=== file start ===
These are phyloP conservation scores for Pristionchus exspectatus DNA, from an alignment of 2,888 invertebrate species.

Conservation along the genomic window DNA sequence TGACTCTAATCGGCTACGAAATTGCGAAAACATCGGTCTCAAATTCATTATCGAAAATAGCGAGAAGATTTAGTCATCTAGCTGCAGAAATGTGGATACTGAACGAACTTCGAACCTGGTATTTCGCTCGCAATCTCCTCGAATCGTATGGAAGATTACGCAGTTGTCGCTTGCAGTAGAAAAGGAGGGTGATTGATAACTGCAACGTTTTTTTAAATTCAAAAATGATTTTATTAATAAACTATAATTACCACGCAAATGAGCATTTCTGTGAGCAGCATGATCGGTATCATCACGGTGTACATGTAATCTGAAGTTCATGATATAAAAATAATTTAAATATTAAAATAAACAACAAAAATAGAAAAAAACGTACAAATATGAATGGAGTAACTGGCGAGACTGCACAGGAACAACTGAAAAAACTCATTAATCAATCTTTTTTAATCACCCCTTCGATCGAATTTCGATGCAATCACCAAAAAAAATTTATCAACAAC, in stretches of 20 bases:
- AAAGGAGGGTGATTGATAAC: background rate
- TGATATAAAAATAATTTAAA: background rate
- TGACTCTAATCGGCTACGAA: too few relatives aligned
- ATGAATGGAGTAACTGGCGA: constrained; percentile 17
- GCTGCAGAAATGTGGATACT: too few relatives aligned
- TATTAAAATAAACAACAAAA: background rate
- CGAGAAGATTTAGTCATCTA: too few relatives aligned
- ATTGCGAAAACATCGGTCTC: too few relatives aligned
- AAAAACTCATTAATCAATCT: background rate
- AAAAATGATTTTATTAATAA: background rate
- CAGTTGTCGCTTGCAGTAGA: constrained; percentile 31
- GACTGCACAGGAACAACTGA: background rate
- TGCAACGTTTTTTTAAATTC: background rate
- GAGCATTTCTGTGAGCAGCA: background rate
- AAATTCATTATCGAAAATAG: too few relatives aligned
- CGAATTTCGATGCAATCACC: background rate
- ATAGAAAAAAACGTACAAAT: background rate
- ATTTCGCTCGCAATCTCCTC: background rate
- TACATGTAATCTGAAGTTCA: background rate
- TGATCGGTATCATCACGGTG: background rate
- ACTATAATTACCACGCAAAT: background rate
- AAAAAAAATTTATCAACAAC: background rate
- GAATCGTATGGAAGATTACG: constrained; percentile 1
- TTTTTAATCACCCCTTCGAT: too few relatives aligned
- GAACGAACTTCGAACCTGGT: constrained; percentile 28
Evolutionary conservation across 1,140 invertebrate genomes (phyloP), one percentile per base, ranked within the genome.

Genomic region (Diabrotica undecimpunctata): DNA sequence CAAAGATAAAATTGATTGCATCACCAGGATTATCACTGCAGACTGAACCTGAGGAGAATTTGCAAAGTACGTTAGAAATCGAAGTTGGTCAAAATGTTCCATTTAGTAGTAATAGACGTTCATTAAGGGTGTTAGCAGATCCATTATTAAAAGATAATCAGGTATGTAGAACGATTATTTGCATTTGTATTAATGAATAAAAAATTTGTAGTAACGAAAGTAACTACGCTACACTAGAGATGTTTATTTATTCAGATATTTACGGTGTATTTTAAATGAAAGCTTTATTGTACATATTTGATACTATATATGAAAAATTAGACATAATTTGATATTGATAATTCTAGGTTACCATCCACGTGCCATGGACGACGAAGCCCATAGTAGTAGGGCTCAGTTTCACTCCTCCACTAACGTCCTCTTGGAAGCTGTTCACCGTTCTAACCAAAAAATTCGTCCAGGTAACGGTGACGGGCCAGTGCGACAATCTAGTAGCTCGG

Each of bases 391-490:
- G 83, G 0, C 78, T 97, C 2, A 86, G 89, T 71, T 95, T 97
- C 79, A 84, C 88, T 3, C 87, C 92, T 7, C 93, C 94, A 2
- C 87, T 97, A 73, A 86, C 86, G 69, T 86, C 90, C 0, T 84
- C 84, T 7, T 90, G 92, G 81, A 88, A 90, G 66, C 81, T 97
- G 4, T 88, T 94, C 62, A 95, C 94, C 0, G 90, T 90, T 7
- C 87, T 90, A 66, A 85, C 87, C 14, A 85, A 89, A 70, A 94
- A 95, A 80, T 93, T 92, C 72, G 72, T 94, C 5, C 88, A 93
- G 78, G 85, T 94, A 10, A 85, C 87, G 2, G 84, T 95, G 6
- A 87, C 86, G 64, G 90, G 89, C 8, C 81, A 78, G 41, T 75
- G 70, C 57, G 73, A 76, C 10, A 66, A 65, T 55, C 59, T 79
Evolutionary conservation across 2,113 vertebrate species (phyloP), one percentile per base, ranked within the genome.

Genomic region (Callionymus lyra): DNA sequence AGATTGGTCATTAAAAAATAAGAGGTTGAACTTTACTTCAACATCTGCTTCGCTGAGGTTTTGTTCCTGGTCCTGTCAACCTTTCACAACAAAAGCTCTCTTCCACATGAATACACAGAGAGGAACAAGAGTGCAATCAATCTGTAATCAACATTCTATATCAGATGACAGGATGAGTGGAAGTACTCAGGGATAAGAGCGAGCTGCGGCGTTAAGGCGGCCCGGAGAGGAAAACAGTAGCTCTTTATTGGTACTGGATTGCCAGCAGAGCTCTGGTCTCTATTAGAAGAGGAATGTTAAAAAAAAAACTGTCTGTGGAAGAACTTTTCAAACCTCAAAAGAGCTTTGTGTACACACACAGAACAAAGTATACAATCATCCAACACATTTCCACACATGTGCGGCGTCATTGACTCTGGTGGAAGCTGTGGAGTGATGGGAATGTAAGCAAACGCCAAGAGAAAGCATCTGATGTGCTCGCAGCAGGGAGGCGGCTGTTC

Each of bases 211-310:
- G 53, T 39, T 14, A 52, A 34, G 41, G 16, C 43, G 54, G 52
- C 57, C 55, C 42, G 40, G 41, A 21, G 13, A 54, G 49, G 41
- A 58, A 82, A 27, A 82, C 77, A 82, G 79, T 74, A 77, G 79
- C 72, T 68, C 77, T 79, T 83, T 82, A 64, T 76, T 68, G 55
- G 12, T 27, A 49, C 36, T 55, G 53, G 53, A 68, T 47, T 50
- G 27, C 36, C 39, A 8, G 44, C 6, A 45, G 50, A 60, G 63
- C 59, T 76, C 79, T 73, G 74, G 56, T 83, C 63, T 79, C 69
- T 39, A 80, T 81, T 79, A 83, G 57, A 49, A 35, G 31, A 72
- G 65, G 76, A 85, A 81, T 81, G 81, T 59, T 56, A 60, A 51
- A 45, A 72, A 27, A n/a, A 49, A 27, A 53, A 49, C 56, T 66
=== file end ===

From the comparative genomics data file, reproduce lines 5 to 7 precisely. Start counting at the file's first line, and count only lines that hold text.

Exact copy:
- TGACTCTAATCGGCTACGAA: too few relatives aligned
- ATGAATGGAGTAACTGGCGA: constrained; percentile 17
- GCTGCAGAAATGTGGATACT: too few relatives aligned